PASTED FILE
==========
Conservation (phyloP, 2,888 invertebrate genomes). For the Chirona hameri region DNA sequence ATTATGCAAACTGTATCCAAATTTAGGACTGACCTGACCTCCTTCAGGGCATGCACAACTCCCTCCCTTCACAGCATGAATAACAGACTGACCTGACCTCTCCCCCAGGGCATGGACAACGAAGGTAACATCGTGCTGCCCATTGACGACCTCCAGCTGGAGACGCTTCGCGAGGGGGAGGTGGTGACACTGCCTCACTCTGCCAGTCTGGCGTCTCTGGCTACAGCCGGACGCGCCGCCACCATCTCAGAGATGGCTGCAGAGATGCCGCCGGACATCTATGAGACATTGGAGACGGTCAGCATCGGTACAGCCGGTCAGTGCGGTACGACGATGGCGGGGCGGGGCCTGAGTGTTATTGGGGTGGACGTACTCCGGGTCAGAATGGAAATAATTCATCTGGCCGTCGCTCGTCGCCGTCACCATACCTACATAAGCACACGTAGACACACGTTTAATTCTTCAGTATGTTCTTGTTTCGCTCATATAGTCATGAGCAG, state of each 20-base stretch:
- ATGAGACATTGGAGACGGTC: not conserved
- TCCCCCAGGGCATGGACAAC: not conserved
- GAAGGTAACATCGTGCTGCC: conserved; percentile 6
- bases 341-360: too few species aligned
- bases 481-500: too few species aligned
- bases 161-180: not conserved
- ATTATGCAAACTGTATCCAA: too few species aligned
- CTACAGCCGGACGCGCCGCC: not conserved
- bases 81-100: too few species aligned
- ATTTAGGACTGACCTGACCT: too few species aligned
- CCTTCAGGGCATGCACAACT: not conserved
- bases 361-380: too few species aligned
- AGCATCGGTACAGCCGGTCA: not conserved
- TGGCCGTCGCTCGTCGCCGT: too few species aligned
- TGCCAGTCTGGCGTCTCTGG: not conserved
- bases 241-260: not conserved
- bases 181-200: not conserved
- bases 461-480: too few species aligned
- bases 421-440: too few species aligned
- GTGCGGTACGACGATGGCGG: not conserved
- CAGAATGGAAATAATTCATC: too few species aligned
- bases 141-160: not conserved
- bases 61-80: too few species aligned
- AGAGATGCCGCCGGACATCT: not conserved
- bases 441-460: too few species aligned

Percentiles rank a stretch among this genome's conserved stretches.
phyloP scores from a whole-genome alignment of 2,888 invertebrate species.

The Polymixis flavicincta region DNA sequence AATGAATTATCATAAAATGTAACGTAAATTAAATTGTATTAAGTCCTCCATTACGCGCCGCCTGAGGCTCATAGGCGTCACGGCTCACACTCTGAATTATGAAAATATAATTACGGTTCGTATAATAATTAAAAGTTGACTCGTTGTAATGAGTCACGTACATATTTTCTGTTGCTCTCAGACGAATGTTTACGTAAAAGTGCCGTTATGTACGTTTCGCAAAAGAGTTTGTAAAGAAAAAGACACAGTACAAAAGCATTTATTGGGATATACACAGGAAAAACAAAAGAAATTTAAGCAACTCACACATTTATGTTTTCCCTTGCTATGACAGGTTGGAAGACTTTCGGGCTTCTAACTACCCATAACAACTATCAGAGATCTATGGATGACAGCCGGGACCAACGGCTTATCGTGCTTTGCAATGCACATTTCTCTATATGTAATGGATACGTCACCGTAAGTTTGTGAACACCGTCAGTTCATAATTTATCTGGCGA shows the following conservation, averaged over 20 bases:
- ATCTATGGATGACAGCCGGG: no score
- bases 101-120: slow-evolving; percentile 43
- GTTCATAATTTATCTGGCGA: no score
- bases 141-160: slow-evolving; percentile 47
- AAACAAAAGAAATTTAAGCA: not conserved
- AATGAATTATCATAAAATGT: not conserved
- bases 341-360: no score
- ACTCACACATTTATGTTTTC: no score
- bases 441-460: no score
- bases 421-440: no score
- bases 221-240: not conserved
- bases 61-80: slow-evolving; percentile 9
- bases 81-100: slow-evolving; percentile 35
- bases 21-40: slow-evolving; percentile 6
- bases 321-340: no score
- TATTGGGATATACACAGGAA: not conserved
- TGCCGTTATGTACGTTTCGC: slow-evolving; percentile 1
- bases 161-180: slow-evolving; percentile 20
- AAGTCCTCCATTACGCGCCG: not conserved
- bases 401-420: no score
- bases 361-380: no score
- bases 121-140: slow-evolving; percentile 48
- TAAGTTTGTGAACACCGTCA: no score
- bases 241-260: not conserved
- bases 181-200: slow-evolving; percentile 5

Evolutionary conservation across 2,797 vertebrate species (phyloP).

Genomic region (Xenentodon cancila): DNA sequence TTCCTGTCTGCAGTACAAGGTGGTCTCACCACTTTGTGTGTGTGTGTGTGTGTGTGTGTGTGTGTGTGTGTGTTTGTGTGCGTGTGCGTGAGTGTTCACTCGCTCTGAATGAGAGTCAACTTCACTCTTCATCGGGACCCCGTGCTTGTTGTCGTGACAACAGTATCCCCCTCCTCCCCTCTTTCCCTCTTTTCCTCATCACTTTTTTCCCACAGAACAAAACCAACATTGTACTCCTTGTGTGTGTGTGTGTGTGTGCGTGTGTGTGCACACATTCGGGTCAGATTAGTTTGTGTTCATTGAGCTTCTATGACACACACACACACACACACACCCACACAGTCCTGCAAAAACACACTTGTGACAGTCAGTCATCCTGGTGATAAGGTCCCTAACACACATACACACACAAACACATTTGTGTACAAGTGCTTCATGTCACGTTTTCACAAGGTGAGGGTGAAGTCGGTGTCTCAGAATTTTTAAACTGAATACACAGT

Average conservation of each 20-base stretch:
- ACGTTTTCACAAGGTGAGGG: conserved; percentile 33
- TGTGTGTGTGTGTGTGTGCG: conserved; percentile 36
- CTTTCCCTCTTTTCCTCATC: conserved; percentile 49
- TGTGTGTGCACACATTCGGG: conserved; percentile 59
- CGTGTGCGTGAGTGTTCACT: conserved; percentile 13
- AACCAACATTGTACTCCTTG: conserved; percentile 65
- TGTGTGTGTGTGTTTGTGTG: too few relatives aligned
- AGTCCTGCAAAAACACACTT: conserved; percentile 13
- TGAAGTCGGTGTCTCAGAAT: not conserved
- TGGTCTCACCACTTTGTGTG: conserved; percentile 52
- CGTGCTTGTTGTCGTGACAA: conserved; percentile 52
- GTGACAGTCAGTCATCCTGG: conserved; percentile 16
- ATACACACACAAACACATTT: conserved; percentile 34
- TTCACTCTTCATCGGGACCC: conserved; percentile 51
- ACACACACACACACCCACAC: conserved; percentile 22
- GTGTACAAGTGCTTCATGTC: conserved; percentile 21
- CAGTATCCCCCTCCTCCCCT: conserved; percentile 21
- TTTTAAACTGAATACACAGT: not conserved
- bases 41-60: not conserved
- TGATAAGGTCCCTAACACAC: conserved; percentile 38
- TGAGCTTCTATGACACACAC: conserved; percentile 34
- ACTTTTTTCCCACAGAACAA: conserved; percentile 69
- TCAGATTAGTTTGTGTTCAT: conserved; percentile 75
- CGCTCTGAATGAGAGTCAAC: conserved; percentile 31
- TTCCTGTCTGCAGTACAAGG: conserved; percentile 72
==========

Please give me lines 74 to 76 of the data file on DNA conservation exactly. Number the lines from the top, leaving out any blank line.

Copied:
- CAGTATCCCCCTCCTCCCCT: conserved; percentile 21
- TTTTAAACTGAATACACAGT: not conserved
- bases 41-60: not conserved